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Siege of Yorktown

Moore House
The restored Moore House where the Articles of Capitulation for the British Army were drafted.

NEGOTIATION AND SURRENDER. When the British flag of truce was seen by the allied officers on the morning of the 17th, the incessant and devastating artillery fire ceased. It had been continuous since October 9, except for short intervals when batteries were being shifted or a flag of truce was passing between the lines. Cornwallis' letter, which was transmitted immediately to Washington, read: "I propose a cessation of hostilities for twenty four hours, and that two officers may be appointed by each side, to meet at Mr. Moore's house, to settle terms for the surrender of the posts of York and Gloucester."

Washington replied that he would grant the British general 2 hours in which to submit definite terms. At about 4:30 p. m., Cornwallis replied. Washington found his proposals satisfactory in part, and in his reply stated that the British could expect that: "The same Honors will be granted to the Surrendering Army as were granted [by the British] to the [American] Garrison of Charles Town [in 1780]."

Arrangements were concluded for the differences of opinion to be ironed out during a meeting of commissioners at the home of Augustine Moore in the rear of the first siege line. The commissioners (Lt. Col. Thomas Dundas and Maj. Alexander Ross, representing the British; the Viscount de Noailles, the French; and Lt. Col. John Laurens, the Americans) met there on October 18 and, after a heated and prolonged session, drafted the Articles of Capitulation. On the morning of the 19th, Washington reviewed the draft and, after some modification, had the articles transcribed. The document was then sent to Cornwallis for his signature, with a deadline of 11 a. m. Cornwallis duly signed, as did Capt. Thomas Symonds, representing the British naval units in the York. The allied commanders, Washington and Rochambeau, appear to have signed the document in captured British Redoubt No. 10. The Count de Barras, designated to act in place of the Count de Grasse for the French fleet, also signed for the allies.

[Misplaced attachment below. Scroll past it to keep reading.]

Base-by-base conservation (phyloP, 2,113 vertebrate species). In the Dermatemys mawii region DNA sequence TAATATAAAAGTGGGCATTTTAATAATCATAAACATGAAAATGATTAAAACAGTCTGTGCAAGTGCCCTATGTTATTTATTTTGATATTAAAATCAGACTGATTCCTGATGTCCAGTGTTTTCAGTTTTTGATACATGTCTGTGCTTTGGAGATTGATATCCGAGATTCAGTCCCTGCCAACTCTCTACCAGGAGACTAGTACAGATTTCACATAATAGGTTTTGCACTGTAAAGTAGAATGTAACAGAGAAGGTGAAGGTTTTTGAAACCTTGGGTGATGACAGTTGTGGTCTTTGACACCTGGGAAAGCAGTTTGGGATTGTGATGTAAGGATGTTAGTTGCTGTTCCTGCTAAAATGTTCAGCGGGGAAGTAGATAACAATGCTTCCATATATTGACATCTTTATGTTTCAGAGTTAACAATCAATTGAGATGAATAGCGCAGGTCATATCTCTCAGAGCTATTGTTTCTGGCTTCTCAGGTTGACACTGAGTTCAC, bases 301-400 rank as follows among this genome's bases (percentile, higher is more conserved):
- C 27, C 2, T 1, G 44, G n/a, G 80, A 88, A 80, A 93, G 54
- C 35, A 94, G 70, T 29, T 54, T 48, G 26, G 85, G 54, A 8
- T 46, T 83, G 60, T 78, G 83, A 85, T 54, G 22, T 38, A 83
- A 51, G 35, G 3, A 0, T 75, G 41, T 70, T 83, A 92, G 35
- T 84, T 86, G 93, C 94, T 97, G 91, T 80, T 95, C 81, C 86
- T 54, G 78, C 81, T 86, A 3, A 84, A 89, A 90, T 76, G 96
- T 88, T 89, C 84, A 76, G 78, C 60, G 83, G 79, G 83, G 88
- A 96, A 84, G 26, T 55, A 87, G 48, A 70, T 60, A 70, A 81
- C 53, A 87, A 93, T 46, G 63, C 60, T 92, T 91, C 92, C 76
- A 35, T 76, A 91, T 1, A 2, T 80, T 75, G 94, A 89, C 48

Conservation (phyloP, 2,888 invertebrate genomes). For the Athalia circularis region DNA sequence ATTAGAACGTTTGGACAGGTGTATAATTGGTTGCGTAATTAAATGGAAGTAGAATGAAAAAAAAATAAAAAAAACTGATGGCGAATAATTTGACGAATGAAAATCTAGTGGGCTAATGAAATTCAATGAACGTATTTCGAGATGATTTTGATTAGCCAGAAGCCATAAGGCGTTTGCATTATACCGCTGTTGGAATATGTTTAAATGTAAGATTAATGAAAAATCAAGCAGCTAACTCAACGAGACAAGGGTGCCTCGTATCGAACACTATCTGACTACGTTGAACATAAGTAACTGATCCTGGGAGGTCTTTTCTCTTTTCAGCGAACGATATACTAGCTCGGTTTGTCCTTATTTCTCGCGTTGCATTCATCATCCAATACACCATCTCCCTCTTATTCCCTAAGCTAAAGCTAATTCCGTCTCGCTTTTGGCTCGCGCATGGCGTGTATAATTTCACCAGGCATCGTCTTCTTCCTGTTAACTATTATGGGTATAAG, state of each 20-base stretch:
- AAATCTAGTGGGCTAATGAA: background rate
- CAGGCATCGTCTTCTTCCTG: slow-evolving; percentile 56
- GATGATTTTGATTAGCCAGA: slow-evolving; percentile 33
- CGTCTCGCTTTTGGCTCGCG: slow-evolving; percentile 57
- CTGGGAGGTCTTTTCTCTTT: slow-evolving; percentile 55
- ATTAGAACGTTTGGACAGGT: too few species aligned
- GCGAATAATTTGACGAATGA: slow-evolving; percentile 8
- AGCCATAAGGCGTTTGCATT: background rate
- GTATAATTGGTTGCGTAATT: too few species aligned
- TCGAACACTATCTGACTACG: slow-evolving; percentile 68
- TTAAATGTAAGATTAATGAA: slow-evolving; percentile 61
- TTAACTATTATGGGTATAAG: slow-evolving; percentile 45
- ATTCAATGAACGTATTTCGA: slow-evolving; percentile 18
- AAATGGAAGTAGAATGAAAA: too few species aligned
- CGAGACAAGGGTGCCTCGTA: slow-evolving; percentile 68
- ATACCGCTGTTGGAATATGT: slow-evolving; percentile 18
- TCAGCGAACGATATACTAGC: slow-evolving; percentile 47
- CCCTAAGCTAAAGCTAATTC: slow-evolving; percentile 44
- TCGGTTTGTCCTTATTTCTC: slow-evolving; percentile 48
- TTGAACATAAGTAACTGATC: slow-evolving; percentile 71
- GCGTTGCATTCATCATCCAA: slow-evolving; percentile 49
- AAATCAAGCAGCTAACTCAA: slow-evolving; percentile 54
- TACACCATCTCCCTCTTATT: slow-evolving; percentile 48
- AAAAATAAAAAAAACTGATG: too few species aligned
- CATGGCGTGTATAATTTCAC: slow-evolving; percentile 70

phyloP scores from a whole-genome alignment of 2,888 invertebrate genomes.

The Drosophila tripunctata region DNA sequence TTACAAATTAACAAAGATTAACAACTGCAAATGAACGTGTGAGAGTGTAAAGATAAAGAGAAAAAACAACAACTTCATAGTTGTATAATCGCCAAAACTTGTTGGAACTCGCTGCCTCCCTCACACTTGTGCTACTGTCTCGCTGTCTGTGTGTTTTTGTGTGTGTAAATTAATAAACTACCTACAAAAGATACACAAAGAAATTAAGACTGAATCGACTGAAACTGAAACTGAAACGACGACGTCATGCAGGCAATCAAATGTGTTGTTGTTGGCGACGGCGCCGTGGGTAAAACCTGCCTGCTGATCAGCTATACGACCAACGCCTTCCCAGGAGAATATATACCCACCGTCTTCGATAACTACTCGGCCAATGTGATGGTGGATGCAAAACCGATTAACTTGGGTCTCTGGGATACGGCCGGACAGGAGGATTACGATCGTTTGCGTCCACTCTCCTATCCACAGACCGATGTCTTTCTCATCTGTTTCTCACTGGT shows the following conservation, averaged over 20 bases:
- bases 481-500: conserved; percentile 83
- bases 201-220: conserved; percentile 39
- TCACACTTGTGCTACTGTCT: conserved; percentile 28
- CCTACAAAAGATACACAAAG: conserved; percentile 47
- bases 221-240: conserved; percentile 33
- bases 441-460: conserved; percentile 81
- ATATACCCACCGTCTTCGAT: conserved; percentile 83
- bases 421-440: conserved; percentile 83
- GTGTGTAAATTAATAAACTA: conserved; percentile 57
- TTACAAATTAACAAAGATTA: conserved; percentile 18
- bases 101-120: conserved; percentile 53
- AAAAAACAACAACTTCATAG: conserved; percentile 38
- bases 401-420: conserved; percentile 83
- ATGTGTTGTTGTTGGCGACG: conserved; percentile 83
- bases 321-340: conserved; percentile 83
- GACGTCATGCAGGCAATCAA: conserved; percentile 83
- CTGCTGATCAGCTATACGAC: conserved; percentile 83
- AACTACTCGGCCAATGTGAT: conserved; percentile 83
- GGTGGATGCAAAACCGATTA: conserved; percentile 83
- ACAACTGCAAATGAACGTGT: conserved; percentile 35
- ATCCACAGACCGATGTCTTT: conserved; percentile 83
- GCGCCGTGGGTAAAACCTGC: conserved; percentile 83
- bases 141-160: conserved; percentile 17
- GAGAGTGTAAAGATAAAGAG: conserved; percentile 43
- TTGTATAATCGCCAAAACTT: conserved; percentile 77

The articles provided that the troops, seamen, and marines should surrender as prisoners of war. Officers were to retain their sidearms and private papers and property. The soldiers were to be kept in prison camps in Virginia, Maryland, and Pennsylvania. Cornwallis and certain of the officers were to be allowed freedom on parole and the sloop Bonetta was to be made available for the British commander to carry dispatches to Sir Henry Clinton, after which she was to be surrendered.

At noon on October 19, two redoubts southeast of Yorktown were occupied by allied troops—one by an American unit and the other by a French detachment. At 2 p. m., the British Army, clad in a new issue of uniforms and led by Brigadier General O'Hara (Cornwallis was ill), marched out from Yorktown along the York-Hampton Road to the tune of an old British march titled "The World Turned Upside Down."

In the vicinity of the present national cemetery, O'Hara reached the head of the allied column. It appears that he sought first the Count de Rochambeau, but was referred to Washington. Washington, in turn, sent him to Major General Lincoln, who accepted his sword—the token of defeat and surrender—and then returned it. Following this, the British Army marched down Surrender Road between columns of allied troops, Americans on the British left (east) and French on the British right (west), to Surrender Field where the formal surrender was effected. ". . . we came directly onto a level field or large meadow, where . . . we . . . marched one regiment after another, stacked muskets and lay down all arms . . .", wrote one of the British soldiers. Thus, the siege of Yorktown ended, the climax of the Revolution had passed, and America could look forward toward a free and independent status. A new nation had been born!

THE SEQUEL. After the surrender, the British units returned to Yorktown. After 2 days' rest, the rank and file and junior officers were marched off to prison camps in western Virginia and Maryland. Both Washington and Rochambeau invited their distinguished prisoners to their tables, and for several days camp dinners were the fashion, the English attending as guests. The American units of the Allied armies took up the return march to the Hudson about November 1. The French, for the most part, remained on the peninsula until spring and then left for Rhode Island, having wintered in Yorktown, Williamsburg, Hampton, and other nearby points. De Grasse sailed for the West Indies shortly after the siege was over. The British expedition, which was to relieve Cornwallis, reached Virginia waters late in October, too late to be of any use.


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